Thursday, 1 December 2011

Earth and stone

I want to complete a sort of compare and contrast exercise today by reference to a small and apparently insignificant earthen grave at All Saints (North Barsham) near the shrine village of Walsingham with the opulence of a stone tomb in the Cathedral of Santa Maria of Palma on the Spanish island of Majorca.

In a certain sense, the two burials are of equal merit in that they contain the remains of a real person. They are, however, at extreme ends of the spectrum when it comes to the effort required to bury the two people.


A simple earthen grave
All Saints - North Barsham
© Godric Godricson

The first burial is the simplest that can be accomplished. The earth has been dug out and the space for the body has been formed. The body has been placed in the grave and with dignity and all due ceremony the soil has been replaced and that is that. The wooden marker has been placed on the top and the site has then been returned to a sort of eternity or at least until the space is used again in the future. This re-using of grave space is becoming an issue in the UK where cemetery space is finite and we are required to re-imagineer how burials are conducted. With an enquiring mind we may reflect on the ancient practice of renting cemetery space for a limited period as is the experience as in Continental Europe.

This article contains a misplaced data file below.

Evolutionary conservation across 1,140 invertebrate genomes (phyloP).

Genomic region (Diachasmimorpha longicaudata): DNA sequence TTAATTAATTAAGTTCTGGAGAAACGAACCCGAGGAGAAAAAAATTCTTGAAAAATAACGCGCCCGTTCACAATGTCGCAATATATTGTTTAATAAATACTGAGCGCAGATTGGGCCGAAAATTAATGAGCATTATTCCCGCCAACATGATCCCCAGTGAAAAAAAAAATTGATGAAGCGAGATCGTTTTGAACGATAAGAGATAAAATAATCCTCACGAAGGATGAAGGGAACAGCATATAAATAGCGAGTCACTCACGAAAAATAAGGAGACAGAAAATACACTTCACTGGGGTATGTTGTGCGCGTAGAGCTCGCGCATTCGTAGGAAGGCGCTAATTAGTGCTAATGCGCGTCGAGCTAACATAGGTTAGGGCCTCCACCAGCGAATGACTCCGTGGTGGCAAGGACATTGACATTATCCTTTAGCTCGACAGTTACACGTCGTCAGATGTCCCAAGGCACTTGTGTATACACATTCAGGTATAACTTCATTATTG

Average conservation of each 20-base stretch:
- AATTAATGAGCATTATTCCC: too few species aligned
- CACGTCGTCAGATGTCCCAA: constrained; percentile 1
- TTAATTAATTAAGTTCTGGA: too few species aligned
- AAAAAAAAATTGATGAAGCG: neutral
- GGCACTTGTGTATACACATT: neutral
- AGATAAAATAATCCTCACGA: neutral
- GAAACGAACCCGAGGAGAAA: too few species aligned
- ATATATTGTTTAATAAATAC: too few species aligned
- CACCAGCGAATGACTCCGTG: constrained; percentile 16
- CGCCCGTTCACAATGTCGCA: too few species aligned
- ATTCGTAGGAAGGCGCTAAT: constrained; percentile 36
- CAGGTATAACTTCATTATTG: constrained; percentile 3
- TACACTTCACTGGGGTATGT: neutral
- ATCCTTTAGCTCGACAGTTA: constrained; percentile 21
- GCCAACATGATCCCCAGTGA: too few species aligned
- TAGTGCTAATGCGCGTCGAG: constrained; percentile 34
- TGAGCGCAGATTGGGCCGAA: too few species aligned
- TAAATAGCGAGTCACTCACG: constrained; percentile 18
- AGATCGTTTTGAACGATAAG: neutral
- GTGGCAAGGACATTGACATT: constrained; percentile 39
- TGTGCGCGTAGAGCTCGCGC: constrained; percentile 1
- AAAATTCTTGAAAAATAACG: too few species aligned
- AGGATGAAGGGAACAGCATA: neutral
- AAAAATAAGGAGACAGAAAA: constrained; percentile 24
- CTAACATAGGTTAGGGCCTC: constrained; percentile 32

The grave is the simple place where we wait for the trumpet call and the Resurrection. I understand that the occupant of the grave certainly did believe in the final clarion call and would await this patiently. The site is truly simple and peaceful and reflects rural Norfolk


Cathedral Santa Maria (Palma)
© Godric Godricson

The second burial is a complete opposite and speaks with an accent created by money, power and influence. The burial is treated with respect although ultimately this burial has a lot more 'umph'. The site is set aside and reserved in a way that the first burial cannot achieve although in such a prominent position within the Cathedral there is no more certainty of an eternity insitu. The carved stones create an air of reverence and the kneelers imply an air of sanctity and solemnity that cannot be created in the same manner in the open air. The tourists push their way by their passing creates an impression of life and movement. The daily services of the cathedral re-create an earlier age of piety. The occasional bird that enters the Cathedral creates an air of confusion as they shriek and cry their way in search of an exit. In effect, the scale and magnificence of the second burial overwhelms that of the first.

The two burials couldn't be further apart in terms of style and expense and even geography and I appreciate them both.

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